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Shopping for a New Car? Donate Your Used One!

Shopping for a New Car? Donate Your Used One!

As you shop for a brand-new vehicle this holiday season, instead of trading in your old car, how about donating it to charity? Donating your used car helps benefit the community by providing families and others in need with a new set of wheels. Plus, it can benefit you as tax season rolls around. Learn more about the benefits of giving your old ride a new mission, thanks to your local charitable organization.

Shopping for a New Car? Donate Your Used One!

Looking for a new car? Consider donating your old one. Your tax deduction may be more valuable than what you can get in either a trade or sale.

Why Donate Your Vehicle?

According to statistics from the U.S Department of Transportation, there are over 254 million vehicles registered in the United States. Many of these vehicles are likely to end up on dealership back lots as trade-ins for new cars. Older vehicles with lower trade-in values, some in less-stellar condition, often end up in salvage yards or in the jaws of the crusher.

Donating your car to a local qualified charity is a great way of freeing up some needed driveway space, especially if it’d be difficult to trade in or sell on your own. It’s also a great way of giving back to the community by helping families and individuals get behind the wheel of an affordable vehicle. Donating your vehicle is as simple as filling out a form. Most charitable organizations offer a free tow service to pick up the vehicle.

Never underestimate the power of gift-giving. Sometimes, good karma comes through in ways you would never think of. Giving someone the gift of transportation can be a life changer for them, and as you purchase your new vehicle, you can feel better about “gifting” yourself. When you buy your vehicle, just be sure to purchase from a trusted dealership or owner, and always inquire about condition, and history. You can purchase vehicle protection plans through places like Carchex, and use KBB or Carfax to find history reports and pricing.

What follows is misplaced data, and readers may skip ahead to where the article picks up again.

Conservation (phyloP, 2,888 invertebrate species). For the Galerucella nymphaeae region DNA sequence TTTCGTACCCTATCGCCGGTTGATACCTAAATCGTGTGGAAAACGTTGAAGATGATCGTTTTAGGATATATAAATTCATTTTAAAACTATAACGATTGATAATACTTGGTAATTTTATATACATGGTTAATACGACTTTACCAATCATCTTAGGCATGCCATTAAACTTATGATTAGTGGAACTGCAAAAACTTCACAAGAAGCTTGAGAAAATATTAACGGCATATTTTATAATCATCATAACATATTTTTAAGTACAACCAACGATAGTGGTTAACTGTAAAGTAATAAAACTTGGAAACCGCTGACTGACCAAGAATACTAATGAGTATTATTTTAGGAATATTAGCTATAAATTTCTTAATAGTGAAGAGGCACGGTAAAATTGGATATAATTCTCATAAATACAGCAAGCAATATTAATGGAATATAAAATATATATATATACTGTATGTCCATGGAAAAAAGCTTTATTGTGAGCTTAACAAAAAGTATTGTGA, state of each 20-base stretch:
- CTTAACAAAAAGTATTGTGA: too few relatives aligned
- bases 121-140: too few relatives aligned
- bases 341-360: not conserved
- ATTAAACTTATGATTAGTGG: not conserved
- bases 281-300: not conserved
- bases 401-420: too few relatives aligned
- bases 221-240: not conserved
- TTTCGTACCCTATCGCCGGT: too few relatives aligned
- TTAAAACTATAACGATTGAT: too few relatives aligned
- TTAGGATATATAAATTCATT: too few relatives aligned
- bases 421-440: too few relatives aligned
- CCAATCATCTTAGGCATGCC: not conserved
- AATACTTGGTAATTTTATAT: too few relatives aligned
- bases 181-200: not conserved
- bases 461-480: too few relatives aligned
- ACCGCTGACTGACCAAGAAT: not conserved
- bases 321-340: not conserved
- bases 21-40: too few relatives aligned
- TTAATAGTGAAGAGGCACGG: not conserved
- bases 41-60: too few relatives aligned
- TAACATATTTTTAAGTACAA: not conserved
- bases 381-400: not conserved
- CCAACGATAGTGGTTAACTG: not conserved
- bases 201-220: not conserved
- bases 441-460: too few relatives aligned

It Benefits Those in Need

USA Today found that used car prices were on the decline for the third quarter of 2013, with the average used car offered at a franchised dealership costing $15,617. Despite falling prices, that’s still out of the reach of millions of struggling families in need of reliable transportation. A donated car can be a blessing in disguise for those living in areas where public transit options are severely limited or nonexistent.

The majority of donated vehicles are often reconditioned by highly skilled mechanics and resold to those who need cheap and reliable transportation. Even if your vehicle is not in its best shape, it can still see new life in the hands of someone who needs an affordable used car.

It Benefits You, Too

Car donations not only benefit those in need of a reliable used car, but you also get a tax deduction for your troubles. After the charity picks up the vehicle, you’ll receive IRS Form 1098-C by the end of the tax year. This form allows you to complete the required paperwork to take advantage of your deduction.

Despite a declining trend recorded as far back as the 2000 tax season, car donations remain a viable way for taxpayers to reduce their tax burden. Over 198,000 tax returns for the 2009 tax year featured tax deductions for vehicle donations, according to a recent report from the Internal Revenue Service. This figure stands in stark contrast to the 733,000 tax returns that featured similar deductions for the 2000 tax year, according to the U.S. Government Accountability Office.

The IRS requires that donors calculate their deduction based on either the sale price of the vehicle (in the case of charities that sell vehicles at auctions), or according to fair market value (for charities that sell cars directly to needy individuals). You’ll find these fair market values listed in a reputable guide such as Kelley Blue Book.

The IRS warns that donors should be cautious as they turn their used vehicles over to their charity of choice. You want to make certain that your charity of choice is a qualified organization – otherwise, your donation won’t be tax deductible. Most charities are covered as section 501(c)(3) organizations and listed in IRS Publication 78, “Cumulative List of Organizations”. Many churches, synagogues, temples, and mosques are qualified organizations, but they’re not required to be listed in Publication 78.

Tim Esterdahl

Tim Esterdahl is the editor of IFCS blog. He is a married father of three and enjoys golf in his spare time.

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